Return on Premium (ROP) term products sold by life insurance companies could see a rise in premiums when the traditional product guidelines are implemented from January 1, onwards. These products, which return the premium at the end of the term if the policyholder completes the tenure of the plan, charge higher premiums than pure term products.
According to insurers, these products, which are a offered as a variant of term products, may have to offer a surrender value from January 1 onwards, which would make it more expensive. Pure term products do not offer any cash-back option, if a policyholder completes the tenure of the plan. The sum assured is paid only if on the death of a policyholder, before the end of the policy term.
Sanjay Tiwari, vice-president (strategy and product) at HDFC
Life Insurance, said that under the new guidelines for traditional policies, it is possible that insurance companies offering this product will have to offer surrender value, because the insurance regulator could say it is a savings product and not a protection product. "If that happens, then premiums will go up and then it will not be as attractive as pure term plan or as a savings product," he said.
Guaranteed surrender value (GSV) is the cash amount a policyholder gets if she or he surrenders or exits the policy before its maturity.
This value is paid only on products which have a savings component and is not paid for exits made on pure-term policies. ROP products also do not offer surrender value.
According to the new product guidelines by the Insurance Regulatory and Development Authority (Irda), at least 30 per cent of all premiums paid (minus the survival benefits) will be paid to a policyholder if the policy is exited between the second and third year. If premiums are paid for a longer period, the surrender value increased to 50 per cent and higher.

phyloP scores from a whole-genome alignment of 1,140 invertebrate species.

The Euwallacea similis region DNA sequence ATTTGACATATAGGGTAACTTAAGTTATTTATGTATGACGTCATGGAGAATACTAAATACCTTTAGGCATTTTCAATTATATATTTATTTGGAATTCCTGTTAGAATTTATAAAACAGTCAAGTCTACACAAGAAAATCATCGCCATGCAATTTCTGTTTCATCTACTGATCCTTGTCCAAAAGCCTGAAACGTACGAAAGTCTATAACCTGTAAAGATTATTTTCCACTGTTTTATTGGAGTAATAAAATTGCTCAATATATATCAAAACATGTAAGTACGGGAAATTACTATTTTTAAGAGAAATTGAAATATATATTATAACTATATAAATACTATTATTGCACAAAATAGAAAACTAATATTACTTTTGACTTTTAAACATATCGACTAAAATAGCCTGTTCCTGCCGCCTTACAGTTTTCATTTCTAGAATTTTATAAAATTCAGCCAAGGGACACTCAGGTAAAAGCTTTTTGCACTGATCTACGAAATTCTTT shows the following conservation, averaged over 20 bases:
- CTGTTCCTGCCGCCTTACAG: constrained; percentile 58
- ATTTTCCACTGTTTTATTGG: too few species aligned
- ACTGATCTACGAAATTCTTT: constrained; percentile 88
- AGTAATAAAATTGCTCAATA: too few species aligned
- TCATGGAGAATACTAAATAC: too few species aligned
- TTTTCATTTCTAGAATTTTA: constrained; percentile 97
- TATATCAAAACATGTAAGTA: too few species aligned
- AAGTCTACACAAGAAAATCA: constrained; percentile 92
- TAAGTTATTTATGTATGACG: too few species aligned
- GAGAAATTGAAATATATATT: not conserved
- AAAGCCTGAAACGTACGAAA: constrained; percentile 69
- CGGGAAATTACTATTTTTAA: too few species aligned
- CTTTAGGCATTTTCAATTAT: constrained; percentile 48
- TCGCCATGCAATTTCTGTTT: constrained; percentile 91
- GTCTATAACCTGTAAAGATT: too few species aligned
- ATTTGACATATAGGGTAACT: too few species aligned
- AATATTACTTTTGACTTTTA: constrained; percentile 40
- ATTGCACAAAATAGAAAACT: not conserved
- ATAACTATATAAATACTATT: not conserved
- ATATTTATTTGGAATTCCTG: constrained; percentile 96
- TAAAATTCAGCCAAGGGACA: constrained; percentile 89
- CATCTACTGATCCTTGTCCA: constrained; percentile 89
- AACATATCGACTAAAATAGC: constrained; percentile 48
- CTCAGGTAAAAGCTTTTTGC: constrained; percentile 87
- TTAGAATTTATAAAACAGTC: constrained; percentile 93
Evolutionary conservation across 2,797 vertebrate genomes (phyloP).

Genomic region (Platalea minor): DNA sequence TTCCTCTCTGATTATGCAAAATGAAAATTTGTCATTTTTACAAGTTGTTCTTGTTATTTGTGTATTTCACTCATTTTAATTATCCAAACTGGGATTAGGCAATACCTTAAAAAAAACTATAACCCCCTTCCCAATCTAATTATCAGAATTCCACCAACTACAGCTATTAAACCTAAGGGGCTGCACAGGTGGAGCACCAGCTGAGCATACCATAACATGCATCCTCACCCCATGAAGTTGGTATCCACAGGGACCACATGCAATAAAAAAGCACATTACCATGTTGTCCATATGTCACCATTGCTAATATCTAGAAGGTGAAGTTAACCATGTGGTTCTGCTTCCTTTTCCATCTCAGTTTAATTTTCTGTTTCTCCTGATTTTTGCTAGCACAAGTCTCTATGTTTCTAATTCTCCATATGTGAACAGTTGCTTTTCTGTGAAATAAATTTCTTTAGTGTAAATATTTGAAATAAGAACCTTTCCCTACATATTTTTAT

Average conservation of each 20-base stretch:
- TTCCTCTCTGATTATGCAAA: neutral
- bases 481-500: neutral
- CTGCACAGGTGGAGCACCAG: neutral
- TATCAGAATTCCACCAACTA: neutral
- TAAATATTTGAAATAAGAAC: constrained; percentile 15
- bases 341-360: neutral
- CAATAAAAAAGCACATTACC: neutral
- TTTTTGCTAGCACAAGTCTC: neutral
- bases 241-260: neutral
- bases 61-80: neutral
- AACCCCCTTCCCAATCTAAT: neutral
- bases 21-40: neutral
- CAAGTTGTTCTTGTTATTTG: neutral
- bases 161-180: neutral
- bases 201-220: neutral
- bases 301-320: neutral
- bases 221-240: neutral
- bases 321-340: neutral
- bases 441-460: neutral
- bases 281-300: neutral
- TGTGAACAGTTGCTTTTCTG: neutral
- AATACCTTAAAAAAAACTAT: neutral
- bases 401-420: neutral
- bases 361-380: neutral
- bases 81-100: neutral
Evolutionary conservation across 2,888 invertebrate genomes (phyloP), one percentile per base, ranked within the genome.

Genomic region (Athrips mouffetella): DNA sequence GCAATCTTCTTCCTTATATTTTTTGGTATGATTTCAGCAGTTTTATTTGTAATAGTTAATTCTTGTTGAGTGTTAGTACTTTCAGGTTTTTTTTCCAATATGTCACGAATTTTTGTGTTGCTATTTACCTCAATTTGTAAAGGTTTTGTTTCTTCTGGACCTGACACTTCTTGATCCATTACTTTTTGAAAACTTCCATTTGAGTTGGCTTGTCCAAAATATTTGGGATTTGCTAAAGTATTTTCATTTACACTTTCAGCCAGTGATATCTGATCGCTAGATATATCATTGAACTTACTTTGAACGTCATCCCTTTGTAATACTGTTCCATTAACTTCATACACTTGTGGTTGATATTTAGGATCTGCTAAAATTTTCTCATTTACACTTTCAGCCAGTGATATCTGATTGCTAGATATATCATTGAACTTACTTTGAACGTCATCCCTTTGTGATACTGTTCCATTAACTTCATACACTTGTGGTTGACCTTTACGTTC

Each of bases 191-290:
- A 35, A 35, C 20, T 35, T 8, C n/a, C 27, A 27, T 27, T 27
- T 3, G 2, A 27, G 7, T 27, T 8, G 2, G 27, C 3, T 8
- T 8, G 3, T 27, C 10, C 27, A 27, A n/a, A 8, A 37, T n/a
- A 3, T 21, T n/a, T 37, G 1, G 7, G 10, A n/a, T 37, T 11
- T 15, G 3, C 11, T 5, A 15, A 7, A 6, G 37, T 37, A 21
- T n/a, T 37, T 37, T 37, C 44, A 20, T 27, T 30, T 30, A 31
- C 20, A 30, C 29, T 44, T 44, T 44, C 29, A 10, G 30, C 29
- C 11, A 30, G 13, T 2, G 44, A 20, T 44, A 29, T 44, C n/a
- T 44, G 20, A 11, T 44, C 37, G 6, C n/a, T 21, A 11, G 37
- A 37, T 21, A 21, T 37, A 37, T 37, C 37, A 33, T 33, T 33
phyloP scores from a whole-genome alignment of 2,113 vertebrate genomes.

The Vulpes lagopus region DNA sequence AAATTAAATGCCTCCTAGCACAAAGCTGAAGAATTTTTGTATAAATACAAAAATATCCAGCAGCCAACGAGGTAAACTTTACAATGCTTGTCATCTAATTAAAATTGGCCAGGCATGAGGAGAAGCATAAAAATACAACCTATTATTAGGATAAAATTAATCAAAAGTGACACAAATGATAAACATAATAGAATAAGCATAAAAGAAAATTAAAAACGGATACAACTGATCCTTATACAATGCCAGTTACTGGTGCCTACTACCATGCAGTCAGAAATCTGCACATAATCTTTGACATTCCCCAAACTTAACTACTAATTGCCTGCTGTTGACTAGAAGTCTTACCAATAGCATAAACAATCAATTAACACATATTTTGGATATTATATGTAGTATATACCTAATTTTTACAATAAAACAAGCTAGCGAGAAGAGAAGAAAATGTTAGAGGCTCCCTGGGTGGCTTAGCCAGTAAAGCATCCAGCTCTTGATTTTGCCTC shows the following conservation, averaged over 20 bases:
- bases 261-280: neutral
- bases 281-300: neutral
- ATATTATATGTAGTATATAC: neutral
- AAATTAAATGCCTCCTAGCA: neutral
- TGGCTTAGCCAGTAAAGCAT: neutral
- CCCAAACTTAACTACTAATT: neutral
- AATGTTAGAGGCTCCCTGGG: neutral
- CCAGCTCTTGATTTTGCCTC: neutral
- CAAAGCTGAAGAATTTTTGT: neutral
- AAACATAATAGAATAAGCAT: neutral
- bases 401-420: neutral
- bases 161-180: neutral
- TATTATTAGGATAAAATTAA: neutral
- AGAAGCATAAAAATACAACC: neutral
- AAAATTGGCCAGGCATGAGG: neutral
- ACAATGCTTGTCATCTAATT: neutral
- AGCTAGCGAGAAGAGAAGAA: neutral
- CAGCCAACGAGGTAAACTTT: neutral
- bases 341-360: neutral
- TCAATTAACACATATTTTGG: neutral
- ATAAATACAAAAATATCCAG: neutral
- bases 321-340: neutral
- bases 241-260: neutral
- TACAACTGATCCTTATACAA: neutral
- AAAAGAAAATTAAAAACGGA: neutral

“Customers who are looking at a money-back option prefer to buy a premium return term plan. However, we are anticipating that we may have to pay GSV from January onwards, which could make it unattractive," said the chief actuary of a private life insurance firm.
Insurers said in most cases, the product was sold only because of a push from distributors because commissions are higher. Tiwari explained that HDFC Life had launched one purely out of demand from their distributors.
Several life insurance companies offer the ROP product, either as an individual product or as a product that is offered as the rider in an existing term product. Manoj Jain, CEO of Shriram Life Insurance, had earlier told Business Standard that their money-back term plan was very popular among customers.
Industry officials said that rather than have an ROP product, insurance firms may offer return on premium as a rider to a pure term plan. So, those who want their premiums back can opt for it. However, customers with a high-risk proposition could stand at a disadvantage because death benefits are similar to that of a pure term plan, the premiums could be 10-15 per cent higher than the regular products.